COMMENTARY: A caller to my radio talk show a few years ago said, “If you had not come to North America, the Native Americans would still be living free in a glorious land all by themselves. Shame on you for ruining it for them.”
My first thought was: I’m old, but I am not that old. I replied, “If Europeans had not come, Russia or another organized culture would have conquered these tribes.”
Those North America populations lacked a cohesive organization. Any time within a couple decades of Europeans landing the native populations could have suddenly and thoroughly wiped out all Europeans if they coordinated their efforts.
That way of life was doomed by the tribes not being organized. But what was done is done. All we can do four hundred years later is treat those indigenous descendants fairly and with cultural sensitivity.
Our country has been uniformly unreliable in dealing with the indigenous populations. Most 19th Century agreements were broken. Americans did not care. However, many of us do care now, but it is impossible to right those wrongs. I think of this each year, especially on Thanksgiving.
One thing totally American is the Thanksgiving holiday, which developed long after the pilgrims. Most of the heavy lifting to make this the holiday that it is goes to Abraham Lincoln. The final placement was tied to Franklin Roosevelt in World War Two.
It’s a holiday I’ve celebrated all my life. I am thankful that my ancestors did come to these lands. Two branches of my family came about the same time and were in the Revolutionary War. They were on opposite sides. But during my lifetime the two branches enjoyed Thanksgiving… my mother and father.
Our simplistic discussion of the “First Thanksgiving” has some aspects of truth, but not a general truth. Regardless, that was then and this is now. Many of us, myself especially, have so much to be thankful for that a holiday focused on being thankful is perfect.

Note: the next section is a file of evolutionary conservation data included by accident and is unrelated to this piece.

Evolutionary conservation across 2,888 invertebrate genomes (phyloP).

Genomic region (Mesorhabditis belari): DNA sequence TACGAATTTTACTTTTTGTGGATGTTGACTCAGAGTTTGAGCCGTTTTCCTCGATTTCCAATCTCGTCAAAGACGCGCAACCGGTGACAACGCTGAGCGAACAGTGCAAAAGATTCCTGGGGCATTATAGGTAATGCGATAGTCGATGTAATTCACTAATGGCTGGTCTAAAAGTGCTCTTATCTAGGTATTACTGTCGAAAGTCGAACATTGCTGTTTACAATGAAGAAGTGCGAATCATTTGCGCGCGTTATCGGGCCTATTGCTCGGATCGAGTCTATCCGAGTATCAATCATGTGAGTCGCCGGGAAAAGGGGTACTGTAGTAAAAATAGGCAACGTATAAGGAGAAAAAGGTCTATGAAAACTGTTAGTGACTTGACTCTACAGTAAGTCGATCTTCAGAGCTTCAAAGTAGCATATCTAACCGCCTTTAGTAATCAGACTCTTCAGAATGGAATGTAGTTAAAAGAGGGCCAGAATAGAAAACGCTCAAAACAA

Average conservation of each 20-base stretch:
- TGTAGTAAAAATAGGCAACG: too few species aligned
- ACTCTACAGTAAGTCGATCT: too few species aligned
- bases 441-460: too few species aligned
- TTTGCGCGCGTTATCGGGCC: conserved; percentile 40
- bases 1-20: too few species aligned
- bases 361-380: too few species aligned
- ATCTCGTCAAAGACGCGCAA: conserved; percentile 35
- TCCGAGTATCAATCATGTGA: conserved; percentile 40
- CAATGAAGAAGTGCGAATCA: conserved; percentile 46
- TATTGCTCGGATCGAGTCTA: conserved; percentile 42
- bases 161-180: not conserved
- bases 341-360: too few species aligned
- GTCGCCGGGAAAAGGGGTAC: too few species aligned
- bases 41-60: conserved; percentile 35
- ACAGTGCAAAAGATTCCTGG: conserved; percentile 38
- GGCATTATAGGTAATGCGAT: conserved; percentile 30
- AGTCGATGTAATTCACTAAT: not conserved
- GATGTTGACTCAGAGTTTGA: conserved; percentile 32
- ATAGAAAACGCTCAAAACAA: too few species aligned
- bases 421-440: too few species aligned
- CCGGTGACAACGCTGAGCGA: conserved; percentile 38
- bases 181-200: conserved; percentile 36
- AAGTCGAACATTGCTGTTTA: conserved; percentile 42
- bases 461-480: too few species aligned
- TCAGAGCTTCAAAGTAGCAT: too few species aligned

We in the 21st Century are not the people of the past. In the last 200 years, this nation has dealt with most of the human rights issues that were a blight upon our nation. As such we have a president with an African heritage and we almost elected a woman president. We are a nation trying to be a better people.
We have stumbled a bit with the election since it seems to have brought out the worst in some people on both sides. I for one am very happy that it is over. Hopefully we can do some work before we must stop and have another election.
This is the American way. In my life thankfulness is a way of life. Much of what we have with prosperity and freedom was paid for by other Americans. Often we never know their names but we see the effect of them in our better lives.
One major task remains. In the coming years we must heal the final American wound, that of the indigenous people. While none of those people treated so badly are still alive, the Native Americans, as a whole, continue to not enjoy a prosperity equal to other minorities in our nation.
How to do so is something that I do not know. There is a need to have justice with the Native Americans in our country. We are troubled by the word sovereignty. Are they or not? I don’t know. We are wrong to think they should be thankful that our ancestors came and conquered their ancestors.
But should Native Americans celebrate thankfulness at this holiday named Thanksgiving? Absolutely, if they so desire to focus on the individual act of thankfulness. They can ignore the “First Thanksgiving” that is mostly made up. And those moments that destroyed their ancestor’s world. But we are alive now.
We all should celebrate thankfulness, not for history or politics but for the human emotion of hope and individual thankfulness.
I’m personally thankful for my loving family and friends. Also for the many years I have been allowed to write a weekly newspaper column. To all of you reading this I am grateful and wish you peace and happiness.
Michael Swickard is a former radio talk show host and has been a columnist for 30 years in a number of New Mexico newspapers. Swickard’s new novel, Hideaway Hills, is now available at Amazon.com.